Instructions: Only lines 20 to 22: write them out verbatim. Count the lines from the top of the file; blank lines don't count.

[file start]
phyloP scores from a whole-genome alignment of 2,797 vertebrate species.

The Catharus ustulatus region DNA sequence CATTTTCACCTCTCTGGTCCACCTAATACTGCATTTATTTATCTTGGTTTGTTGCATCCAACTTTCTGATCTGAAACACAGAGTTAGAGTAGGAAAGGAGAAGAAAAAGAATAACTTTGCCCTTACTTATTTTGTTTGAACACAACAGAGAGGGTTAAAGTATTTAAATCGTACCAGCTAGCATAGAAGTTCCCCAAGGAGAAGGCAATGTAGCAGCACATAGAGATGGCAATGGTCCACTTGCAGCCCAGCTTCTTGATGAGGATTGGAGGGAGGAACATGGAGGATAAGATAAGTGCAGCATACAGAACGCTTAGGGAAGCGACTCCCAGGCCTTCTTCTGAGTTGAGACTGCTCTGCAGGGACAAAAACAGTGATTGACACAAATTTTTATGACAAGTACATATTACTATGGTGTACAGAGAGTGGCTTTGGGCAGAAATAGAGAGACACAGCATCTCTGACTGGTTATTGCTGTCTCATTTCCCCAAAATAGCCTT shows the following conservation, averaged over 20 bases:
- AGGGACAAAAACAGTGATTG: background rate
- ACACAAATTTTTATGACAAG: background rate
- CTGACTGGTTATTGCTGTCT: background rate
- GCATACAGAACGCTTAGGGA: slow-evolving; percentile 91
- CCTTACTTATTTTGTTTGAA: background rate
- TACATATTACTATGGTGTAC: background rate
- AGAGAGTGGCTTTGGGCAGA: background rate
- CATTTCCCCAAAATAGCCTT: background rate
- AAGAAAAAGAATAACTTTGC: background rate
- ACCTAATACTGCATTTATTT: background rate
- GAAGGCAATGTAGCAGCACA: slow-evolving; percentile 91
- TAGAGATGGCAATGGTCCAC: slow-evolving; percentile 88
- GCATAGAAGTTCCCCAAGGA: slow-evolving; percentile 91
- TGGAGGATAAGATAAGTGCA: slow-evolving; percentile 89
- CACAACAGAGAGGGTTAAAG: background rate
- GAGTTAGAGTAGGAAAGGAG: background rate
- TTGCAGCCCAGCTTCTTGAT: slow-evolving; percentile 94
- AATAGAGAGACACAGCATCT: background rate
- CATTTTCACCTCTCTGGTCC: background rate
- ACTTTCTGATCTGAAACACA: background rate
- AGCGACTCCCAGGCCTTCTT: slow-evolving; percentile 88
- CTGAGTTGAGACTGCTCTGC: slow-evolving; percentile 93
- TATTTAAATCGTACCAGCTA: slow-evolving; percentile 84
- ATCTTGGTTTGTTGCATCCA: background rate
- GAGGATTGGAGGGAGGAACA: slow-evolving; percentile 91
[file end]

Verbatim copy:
- AATAGAGAGACACAGCATCT: background rate
- CATTTTCACCTCTCTGGTCC: background rate
- ACTTTCTGATCTGAAACACA: background rate